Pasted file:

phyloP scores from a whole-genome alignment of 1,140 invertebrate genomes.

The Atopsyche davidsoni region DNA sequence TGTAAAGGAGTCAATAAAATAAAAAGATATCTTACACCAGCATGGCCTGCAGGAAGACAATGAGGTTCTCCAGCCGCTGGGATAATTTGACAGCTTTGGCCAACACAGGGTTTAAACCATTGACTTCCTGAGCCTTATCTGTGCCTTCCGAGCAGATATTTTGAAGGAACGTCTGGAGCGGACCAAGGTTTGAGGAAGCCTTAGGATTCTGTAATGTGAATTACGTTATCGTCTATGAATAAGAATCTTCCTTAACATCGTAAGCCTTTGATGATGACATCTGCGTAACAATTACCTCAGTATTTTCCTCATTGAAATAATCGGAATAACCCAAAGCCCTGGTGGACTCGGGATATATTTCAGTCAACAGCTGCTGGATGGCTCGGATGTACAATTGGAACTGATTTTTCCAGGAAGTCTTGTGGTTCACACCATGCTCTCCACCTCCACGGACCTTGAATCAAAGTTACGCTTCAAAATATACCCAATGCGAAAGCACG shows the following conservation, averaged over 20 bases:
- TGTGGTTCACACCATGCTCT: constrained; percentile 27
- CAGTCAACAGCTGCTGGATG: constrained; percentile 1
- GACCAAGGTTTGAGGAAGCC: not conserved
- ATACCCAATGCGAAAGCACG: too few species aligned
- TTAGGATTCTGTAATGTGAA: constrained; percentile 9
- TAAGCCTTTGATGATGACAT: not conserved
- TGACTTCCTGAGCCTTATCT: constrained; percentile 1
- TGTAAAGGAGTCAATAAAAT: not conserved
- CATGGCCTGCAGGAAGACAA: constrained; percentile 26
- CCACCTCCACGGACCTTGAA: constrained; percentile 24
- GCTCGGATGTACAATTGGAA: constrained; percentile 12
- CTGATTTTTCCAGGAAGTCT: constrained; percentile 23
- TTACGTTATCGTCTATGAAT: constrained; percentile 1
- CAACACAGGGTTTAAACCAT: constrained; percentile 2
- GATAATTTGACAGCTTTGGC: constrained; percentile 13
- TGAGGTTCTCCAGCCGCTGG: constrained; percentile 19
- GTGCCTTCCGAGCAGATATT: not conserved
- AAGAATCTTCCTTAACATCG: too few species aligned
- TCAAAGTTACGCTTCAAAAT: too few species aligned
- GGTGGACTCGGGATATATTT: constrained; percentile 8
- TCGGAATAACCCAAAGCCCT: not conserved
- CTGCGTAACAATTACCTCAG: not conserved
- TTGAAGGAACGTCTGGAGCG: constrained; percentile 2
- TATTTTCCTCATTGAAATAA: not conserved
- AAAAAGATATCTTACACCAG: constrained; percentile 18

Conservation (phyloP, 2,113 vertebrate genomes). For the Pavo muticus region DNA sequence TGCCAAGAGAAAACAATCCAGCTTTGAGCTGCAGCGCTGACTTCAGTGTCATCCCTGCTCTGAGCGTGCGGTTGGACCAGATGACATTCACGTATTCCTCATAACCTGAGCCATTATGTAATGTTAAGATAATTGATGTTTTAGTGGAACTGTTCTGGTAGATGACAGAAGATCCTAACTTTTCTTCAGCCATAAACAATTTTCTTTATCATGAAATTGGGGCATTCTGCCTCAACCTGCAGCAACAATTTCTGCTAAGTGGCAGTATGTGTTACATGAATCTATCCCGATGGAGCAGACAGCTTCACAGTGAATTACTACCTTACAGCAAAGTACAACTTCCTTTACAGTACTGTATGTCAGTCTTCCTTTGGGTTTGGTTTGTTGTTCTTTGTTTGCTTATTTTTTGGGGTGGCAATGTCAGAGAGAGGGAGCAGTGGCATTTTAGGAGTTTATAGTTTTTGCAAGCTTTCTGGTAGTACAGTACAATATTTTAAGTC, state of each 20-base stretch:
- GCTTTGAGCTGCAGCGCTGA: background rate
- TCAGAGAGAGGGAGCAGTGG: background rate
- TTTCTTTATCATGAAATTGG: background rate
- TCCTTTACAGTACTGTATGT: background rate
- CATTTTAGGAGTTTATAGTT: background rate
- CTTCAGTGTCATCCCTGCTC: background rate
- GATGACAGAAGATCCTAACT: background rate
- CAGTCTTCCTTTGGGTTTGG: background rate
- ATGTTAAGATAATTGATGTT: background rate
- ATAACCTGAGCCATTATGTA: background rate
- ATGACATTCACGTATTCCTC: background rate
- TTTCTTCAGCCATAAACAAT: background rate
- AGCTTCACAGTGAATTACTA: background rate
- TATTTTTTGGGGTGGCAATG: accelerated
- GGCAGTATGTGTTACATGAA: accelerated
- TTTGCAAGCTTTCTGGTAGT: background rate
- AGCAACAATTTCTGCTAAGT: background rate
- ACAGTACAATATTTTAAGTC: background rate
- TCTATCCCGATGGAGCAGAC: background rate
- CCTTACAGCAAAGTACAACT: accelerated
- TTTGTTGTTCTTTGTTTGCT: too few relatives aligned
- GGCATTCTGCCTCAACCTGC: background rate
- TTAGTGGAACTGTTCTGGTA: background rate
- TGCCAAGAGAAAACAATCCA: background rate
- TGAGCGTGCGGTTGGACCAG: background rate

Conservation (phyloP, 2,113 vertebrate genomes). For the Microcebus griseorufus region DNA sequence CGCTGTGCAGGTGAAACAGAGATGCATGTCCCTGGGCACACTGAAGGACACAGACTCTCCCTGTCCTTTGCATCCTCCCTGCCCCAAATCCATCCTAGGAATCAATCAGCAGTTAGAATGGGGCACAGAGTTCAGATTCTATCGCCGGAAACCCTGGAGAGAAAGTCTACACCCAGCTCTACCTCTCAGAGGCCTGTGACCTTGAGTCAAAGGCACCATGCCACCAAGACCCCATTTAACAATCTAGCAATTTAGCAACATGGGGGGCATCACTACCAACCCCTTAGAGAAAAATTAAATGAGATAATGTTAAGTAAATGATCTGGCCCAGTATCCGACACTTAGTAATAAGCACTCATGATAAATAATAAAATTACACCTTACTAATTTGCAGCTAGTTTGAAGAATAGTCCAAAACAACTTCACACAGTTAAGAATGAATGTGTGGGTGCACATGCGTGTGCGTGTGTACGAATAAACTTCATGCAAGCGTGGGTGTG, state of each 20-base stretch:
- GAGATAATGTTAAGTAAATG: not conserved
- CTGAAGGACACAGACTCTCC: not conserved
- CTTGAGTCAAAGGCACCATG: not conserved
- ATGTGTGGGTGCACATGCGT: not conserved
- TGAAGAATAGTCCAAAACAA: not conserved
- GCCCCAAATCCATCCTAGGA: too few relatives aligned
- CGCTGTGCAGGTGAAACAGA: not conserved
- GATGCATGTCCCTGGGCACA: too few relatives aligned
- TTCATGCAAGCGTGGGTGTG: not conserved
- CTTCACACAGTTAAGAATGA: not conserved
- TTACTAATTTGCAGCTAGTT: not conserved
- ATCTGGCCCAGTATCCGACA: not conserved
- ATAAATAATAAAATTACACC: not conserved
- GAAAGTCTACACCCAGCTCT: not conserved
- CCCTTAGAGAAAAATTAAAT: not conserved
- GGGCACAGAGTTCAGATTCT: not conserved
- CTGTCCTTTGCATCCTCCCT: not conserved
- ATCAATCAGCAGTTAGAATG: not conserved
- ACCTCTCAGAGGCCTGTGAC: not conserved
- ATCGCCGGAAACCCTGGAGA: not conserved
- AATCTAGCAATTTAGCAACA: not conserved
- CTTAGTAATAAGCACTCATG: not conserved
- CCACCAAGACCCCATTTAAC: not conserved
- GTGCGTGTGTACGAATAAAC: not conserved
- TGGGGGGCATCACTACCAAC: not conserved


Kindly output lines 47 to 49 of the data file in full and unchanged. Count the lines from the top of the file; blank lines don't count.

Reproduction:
- TCTATCCCGATGGAGCAGAC: background rate
- CCTTACAGCAAAGTACAACT: accelerated
- TTTGTTGTTCTTTGTTTGCT: too few relatives aligned